The long saga of building the Nabucco pipeline is not over yet, with contractual problems between transit countries, bilateral disputes and uncertainty of supply meaning the future of the project still looks precarious, writes Katinka Barysch, deputy director of the Centre for European Reform, in a January paper.
"Last year, plans for the Nabucco pipeline – almost a decade in the making – appeared finally to make some headway. In March, the EU earmarked €200 million for preparatory work. The European Investment Bank and the European Bank for Reconstruction and Development promised to help with financing the €10 billion cost.
In July, the countries through which the 3,000 km pipeline will run (Austria, Bulgaria, Hungary, Romania and Turkey) signed a long-awaited 'intergovernmental agreement' (IGA) on transit rules. Ratification of the IGA has been plodding along.
Meanwhile, the six energy companies (from the transit states and Germany) that form the Nabucco consortium continued to look for gas to fill the pipeline. Two of them are trying to get involved in a big gas project in northern Iraq and another one in Turkmenistan. The EU started looking at the idea of aggregating European gas contracts through a 'Caspian development corporation' to get the likes of Turkmenistan interested in selling large volumes of gas westwards.
Now, however, Nabucco is stuck again. The reason is a dispute between Turkey and Azerbaijan. The eight billion cubic metres of gas for the first phase of Nabucco was always expected to come from Azerbaijan's new Shah Deniz II gas development. But Baku and Ankara cannot agree on how much Azerbaijani gas should go to Turkey, at what price and under what conditions. While the dispute continues, the companies involved in Shah Deniz II have stopped drilling.
Turkey already buys around six bcm of gas from the Shah Deniz I field, for a very good price. It sells half of that gas on to Greece at a much higher price. Baku insists that the old pricing formula needs to be revised. Turkey disagrees.
As long as this issue is not resolved, an agreement on the Shah Deniz II gas looks unlikely. Without that gas, it is hard to see how Nabucco could get under way. Meanwhile, Azerbaijan has started shipping gas to Russia instead and promised to sell some to Iran and even China.
Although both Turkey and Azerbaijan insist that they really quarrel about energy, the fact that the two countries get on badly these days does not help. Azerbaijan became less forthcoming in the negotiations after Turkey announced a courageous plan to normalise its relationship with Armenia last year. Azerbaijan is furious about the idea that Turkey could open its border with Armenia before a solution has been found for the 'frozen' conflict in Nagorno-Karabakh, an area that has been occupied by Armenian troops since the early 1990s.
Turkish leaders are in fact ambiguous about that, with Prime Minister Erdogan saying that the two issues are linked somehow. The Turkish parliament has not yet ratified the documents needed for the normalisation of relations with Armenia. Some now say it never will.
Although the prospects for a Nagorno-Karabakh settlement are not great, it is likely that Turkey and Azerbaijan will eventually reach a deal on energy that could restore momentum to Nabucco. Baku has a strategic interest in getting access to the European gas market. Turkey's interest in becoming a European energy hub is just as strong. Both countries know that once gas starts flowing through Nabucco (or another pipeline that connects the EU market directly with the huge gas reserves of the Caspian), oil majors will be much more willing to explore other projects in the region.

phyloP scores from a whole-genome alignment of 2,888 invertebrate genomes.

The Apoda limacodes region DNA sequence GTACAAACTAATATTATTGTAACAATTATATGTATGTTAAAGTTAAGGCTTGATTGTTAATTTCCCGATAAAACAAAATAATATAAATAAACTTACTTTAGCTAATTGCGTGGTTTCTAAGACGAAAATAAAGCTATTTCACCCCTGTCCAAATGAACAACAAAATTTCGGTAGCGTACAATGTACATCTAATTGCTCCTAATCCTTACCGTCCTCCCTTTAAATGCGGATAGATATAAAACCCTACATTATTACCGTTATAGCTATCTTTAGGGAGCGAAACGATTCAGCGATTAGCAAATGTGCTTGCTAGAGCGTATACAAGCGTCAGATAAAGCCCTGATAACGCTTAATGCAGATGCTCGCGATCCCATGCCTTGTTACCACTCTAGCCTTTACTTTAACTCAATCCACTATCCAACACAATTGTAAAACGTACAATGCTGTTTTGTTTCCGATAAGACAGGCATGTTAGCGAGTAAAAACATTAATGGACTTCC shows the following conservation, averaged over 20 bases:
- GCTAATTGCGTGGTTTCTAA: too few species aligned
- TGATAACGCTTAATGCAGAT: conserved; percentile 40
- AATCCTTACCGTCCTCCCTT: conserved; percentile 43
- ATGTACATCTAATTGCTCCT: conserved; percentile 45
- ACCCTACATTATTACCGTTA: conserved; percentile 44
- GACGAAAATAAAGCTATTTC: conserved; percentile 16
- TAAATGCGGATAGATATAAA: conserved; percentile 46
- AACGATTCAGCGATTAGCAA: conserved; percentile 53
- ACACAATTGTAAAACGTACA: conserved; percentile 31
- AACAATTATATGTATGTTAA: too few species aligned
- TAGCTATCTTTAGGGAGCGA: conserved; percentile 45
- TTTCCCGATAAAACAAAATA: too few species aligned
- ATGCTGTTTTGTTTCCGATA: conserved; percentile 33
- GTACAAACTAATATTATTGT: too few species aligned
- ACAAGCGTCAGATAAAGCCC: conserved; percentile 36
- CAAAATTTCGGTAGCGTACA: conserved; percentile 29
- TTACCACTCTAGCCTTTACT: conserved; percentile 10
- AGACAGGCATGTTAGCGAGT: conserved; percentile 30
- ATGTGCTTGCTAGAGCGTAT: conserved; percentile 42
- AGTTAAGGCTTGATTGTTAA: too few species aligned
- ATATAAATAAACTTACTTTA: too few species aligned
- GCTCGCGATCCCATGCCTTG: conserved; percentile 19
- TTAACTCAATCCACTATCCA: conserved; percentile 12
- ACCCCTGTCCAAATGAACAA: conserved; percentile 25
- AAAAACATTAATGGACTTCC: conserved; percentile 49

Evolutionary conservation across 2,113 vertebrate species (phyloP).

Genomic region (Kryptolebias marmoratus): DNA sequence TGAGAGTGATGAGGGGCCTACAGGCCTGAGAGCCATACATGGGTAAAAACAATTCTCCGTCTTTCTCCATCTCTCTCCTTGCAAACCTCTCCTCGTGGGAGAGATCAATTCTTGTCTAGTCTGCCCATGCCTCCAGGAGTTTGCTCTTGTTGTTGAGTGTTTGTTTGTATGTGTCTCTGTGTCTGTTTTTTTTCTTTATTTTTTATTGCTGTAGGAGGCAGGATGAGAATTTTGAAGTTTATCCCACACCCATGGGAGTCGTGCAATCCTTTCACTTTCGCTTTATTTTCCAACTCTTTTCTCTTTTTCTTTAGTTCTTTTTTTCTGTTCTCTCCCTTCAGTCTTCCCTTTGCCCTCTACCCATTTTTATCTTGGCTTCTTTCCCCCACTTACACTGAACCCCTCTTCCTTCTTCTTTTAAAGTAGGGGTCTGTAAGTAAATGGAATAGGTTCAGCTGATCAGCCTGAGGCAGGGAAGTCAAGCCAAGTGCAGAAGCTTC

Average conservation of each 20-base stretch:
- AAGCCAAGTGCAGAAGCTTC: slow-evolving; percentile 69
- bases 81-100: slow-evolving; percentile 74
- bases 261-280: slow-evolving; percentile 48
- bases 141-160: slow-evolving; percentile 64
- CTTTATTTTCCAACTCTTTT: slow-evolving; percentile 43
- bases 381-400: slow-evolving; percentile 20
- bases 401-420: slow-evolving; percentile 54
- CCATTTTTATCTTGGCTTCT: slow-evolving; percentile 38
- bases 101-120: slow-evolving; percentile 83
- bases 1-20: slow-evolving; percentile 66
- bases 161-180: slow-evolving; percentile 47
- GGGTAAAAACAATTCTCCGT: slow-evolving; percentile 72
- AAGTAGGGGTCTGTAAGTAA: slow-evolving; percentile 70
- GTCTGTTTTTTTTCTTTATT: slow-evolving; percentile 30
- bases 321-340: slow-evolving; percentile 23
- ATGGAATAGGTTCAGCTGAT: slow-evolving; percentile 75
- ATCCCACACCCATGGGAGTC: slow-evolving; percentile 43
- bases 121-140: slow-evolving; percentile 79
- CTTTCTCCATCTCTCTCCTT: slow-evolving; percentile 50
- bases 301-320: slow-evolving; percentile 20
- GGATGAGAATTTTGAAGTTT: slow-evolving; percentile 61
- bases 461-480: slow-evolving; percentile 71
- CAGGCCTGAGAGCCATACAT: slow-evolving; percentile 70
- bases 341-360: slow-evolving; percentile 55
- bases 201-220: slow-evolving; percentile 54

The EU should stand ready to give Nabucco a bit of a political push once the Turkey-Azerbaijan dispute is resolved. Europeans have been too ready to dismiss Nabucco as a 'pipe dream'. Russia, on the other hand, is taking it extremely seriously. Moscow fears that Nabucco will further erode its lucrative and politically expedient gas transport monopoly on the Eurasian landmass. It is pushing the rival South Stream pipeline and has signed agreements with a number of potential transit countries, including Turkey. It is also trying to buy up gas that could potentially feed Nabucco in Azerbaijan and Turkmenistan.
A lot of that is posturing: "Any energy company that wants something from Russia at the moment has to sign up to South Stream," says one gas expert. The memoranda of understanding on South Stream are vague and do not involve any financial obligations. But they could be just enough to put off potential financiers for Nabucco and sap what little political momentum there still is behind the project.
South Stream looks expensive, technologically complicated and unnecessary. Nabucco appears relatively realistic and it is further advanced in the planning process. The EU should call the Russians' bluff by asking Gazprom to use Nabucco to ship gas into South and Central Europe.
The EU also needs to work harder to create more coherence between its energy policy and the political relationships it is building with potential supplier countries. In the past, the energy and foreign relations departments of the Commission, the European Council's high representative and the member-states have not always acted in unison.
The Lisbon Treaty (which streamlines the EU's foreign policy machinery) should help. But the EU's nascent energy diplomacy can only make progress if the EU governments allow this to happen. Many European leaders and officials (in particular in Germany) remain convinced that the task of securing oil and gas supplies must be left to private companies and that the EU has no role to play in talking to energy producing countries about gas contracts and pipelines. The current highly politicised dispute over Nabucco should help to convince them of the contrary."